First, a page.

Deadly Vocation: Priesthood in Mexico
by Chari de Dennis
Rev. Benjamin Flores (a pseudonym for his protection) is one more Catholic for whom priesthood in Mexico has become a most dangerous vocation. In the summer of 2016 the Zetas cartel threatened this 35-year-old priest. Christian Today and the Catholic Multimedia Center (CCM) report over 50 assassinations of priests across Mexico since 1990. Mexican priests are caught in the general crossfire of drug trafficking violence, but are also targeted because of alms money in their care and because they preach against injustice and violence. The attacks can also be to obstruct their humanitarian work for Central American migrants who pass through Mexico and are used as drug mules. Priests’ activities run against drug money interests and the message to them is clear: keep quiet or die.
Rev. Flores has cause for worry. In his home state of Veracruz alone, 722 people have disappeared since January 2014. Five priests have been killed since 2010. On April 27, 2010, Rev. Florentino Carmona Méndez was robbed in the Espíritu Santo Parish and died of multiple contusions. The execution of Rev. Hipólito Villalobos Lima and Rev. Nicolás de la Cruz Martínez of the San Cristóbal Parish took place on November 29, 2013. A sharp object and asphyxiation were used. An armed commando abducted Rev. José Suaréz de la Cruz and Rev. Alejo Nabor Jiménez on September 21, 2016 from Our Lady of Fátima. After being kidnapped and tortured, their bullet-riddled bodies were found the next day. CCM reports that of the attacks against priests and other church figures in the country, 44% involve kidnapping and torture, 35% involve a robbery at a parish, 15% come from aggression on the street, and only 6% are due to unknown causes. Priests face extortion and daily threats by phone and written messages. Yet, they are not the only social justice defenders who are being targeted by organized crime.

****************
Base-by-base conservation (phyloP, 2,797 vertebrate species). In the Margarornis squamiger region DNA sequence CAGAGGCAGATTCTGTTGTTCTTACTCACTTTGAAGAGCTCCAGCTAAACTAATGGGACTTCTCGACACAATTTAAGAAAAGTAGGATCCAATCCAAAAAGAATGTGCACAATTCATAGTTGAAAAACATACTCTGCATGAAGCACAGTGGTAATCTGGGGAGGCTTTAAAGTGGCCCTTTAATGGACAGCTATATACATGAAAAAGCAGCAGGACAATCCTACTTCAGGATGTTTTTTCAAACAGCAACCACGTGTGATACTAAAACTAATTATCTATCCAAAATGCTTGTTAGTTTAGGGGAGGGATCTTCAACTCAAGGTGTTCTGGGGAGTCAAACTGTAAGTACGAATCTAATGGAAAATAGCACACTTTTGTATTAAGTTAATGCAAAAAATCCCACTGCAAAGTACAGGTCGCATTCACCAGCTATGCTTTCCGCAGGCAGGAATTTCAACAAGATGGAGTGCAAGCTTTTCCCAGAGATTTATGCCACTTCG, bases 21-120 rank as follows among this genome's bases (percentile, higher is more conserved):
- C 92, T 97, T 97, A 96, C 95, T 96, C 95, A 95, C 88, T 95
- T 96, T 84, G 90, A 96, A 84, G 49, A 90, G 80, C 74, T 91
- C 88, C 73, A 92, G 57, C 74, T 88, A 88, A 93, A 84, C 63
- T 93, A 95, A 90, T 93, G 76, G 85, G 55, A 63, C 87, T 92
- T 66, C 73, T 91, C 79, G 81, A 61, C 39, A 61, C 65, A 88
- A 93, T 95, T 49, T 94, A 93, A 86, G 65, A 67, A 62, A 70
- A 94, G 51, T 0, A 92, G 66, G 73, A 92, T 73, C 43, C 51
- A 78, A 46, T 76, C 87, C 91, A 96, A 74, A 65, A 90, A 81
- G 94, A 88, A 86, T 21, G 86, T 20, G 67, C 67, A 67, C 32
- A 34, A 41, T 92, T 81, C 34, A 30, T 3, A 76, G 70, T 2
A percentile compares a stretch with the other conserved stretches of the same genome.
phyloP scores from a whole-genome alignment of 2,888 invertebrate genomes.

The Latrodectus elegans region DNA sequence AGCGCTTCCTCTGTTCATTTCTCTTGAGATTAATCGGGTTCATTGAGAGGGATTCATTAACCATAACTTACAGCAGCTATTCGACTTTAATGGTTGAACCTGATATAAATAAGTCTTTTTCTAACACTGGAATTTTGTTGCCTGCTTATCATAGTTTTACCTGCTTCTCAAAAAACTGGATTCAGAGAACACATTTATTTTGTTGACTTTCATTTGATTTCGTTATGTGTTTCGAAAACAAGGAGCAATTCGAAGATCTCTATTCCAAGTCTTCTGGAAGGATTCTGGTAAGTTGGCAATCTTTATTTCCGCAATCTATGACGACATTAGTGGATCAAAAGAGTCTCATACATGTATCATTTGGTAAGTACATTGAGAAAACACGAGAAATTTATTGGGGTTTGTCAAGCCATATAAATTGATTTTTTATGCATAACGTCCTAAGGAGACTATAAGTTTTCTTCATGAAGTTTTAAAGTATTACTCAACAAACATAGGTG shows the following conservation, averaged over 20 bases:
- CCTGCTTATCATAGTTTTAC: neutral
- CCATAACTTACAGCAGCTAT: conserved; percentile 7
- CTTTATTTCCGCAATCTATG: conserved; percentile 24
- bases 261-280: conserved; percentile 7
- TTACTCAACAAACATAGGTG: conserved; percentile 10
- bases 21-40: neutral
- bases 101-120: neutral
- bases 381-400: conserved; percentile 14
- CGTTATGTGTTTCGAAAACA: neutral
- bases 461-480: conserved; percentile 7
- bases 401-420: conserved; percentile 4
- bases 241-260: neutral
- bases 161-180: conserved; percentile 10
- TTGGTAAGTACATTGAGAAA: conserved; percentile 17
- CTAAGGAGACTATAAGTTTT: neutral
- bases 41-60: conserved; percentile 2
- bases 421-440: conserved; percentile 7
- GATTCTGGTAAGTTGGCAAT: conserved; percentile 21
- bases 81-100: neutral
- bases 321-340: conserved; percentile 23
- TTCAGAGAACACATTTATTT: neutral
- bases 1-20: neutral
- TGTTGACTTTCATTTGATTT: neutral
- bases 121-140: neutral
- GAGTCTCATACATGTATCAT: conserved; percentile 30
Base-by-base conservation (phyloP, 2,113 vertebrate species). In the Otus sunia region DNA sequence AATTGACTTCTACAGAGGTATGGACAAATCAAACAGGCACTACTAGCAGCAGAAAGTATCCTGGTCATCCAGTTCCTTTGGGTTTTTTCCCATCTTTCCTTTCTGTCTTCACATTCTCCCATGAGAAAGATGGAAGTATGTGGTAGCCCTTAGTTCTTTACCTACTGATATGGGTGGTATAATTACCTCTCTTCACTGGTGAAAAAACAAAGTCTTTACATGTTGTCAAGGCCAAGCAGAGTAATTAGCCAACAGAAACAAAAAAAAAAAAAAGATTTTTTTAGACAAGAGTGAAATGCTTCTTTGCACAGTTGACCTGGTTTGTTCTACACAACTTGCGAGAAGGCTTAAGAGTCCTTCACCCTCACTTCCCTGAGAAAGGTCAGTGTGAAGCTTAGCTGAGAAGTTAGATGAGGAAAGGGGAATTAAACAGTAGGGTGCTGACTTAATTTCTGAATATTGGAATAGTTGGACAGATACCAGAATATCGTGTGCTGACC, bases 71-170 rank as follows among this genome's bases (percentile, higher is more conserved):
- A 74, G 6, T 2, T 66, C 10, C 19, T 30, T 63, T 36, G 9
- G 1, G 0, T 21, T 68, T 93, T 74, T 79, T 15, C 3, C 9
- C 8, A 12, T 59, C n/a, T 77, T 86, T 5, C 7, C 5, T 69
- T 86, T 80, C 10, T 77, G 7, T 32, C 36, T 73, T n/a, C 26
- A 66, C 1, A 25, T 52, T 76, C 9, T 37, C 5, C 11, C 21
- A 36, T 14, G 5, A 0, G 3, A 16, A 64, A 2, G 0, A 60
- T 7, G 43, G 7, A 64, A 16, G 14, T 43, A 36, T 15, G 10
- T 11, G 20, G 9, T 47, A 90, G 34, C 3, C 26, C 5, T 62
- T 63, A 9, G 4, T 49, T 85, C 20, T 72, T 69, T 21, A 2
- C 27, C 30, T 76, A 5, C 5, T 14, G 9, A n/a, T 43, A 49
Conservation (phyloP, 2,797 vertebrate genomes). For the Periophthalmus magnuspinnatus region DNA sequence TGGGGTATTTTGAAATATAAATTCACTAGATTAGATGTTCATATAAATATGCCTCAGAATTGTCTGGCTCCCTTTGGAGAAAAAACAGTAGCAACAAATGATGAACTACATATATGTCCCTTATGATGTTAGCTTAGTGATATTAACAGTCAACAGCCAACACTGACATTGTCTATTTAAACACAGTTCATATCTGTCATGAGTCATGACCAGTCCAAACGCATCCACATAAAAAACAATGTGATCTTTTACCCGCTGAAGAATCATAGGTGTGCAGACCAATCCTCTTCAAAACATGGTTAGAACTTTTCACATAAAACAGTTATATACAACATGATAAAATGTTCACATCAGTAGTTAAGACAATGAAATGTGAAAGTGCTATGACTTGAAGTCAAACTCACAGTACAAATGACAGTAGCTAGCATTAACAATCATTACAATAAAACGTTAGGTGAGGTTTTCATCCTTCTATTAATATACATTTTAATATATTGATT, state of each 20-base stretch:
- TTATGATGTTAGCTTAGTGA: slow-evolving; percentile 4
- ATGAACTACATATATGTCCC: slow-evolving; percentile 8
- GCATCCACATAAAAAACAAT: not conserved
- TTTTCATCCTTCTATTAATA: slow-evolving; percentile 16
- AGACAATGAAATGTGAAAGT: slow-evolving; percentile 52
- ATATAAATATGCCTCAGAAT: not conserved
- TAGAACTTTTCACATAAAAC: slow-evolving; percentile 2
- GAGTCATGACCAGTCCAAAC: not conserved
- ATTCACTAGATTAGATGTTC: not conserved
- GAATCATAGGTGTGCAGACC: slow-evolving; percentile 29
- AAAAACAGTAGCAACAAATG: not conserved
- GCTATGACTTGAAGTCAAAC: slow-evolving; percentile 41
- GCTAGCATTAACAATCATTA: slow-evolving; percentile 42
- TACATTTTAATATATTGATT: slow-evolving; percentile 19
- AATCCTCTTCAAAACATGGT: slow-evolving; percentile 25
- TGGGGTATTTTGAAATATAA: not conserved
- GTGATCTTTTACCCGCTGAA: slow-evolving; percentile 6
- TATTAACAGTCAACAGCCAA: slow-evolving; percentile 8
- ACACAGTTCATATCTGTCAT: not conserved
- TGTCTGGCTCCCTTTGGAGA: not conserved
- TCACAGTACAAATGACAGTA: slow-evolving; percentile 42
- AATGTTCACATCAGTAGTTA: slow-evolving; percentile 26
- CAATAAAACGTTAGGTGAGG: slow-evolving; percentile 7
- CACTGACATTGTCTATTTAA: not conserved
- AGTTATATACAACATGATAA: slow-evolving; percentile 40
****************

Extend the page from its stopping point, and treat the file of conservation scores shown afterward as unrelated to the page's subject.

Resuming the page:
The NY Times reports that in Mexico, “at least 104 journalists have been murdered since 2000.” The Committee to Protect Journalists has documented that in the past decade 21 Mexican journalists have been killed with complete impunity. Meanwhile government corruption and a lack of transparency at the city, state, and federal levels by investigators leave cases largely unresolved.
In theory, individuals or groups fighting for social justice and human rights such as journalists and priests can avail themselves of several resources. The United Nations General Assembly’s 1998 Declaration on Human Rights Defenders seeks to protect and support them. Mexico’s 2012 Law for the Protection of Human Rights Defenders and Journalists aims to provide protection measures. The UN Special Rapporteur on the Situation of Human Rights Defenders can request the national government to take all appropriate action on behalf of a defender. The Inter-American Commission on Human Rights can request Mexico to adopt precautionary measures. The National Human Rights Commission (CNDH) in Mexico investigates events and makes suggestions to the government. But ask Rev. Flores how confident he is in any of these measures after a mass grave with 250 human skulls was found in Veracruz in March 2017.
To let his family know he is still alive, every morning he texts them cheerful memes with short prayers and inspirational quotations accompanied by vibrant celebratory graphics. He prefers not to talk about the psychological trauma he feels. But deep inside he dreams of migrating to the U.S. or Canada. Since his mother has a bad heart, his father downplays the ordeal with the view that, “there have always been things going on; it’s just that now you hear of it more with social media.” He adds nervous laughter.
Perhaps a “Committee to Protect Priests” ought to be convened by the Vatican and Archdioceses of Los Angeles and Veracruz to hold press conferences, alert the world to the atrocities, and hold the Mexican government accountable for actually prosecuting the perpetrators. The Vatican has policy on gluten in communion bread. Maybe it can draft a policy on saving the lives of its priests. If it were not corrupt itself, the Mexican federal government could rid city halls and police departments of cartel influence. Real power may lie among U.S. consumers, as they are world’s predominant purchasers of Colombian cocaine and heroin trans-shipped through Mexico. They could stop driving the market for the bloody billion-dollar industry. At the bare minimum, Trump might become more compassionate to Mexican immigrants, who face a daunting geopolitical situation that leaves little room for even peaceful pastoral work.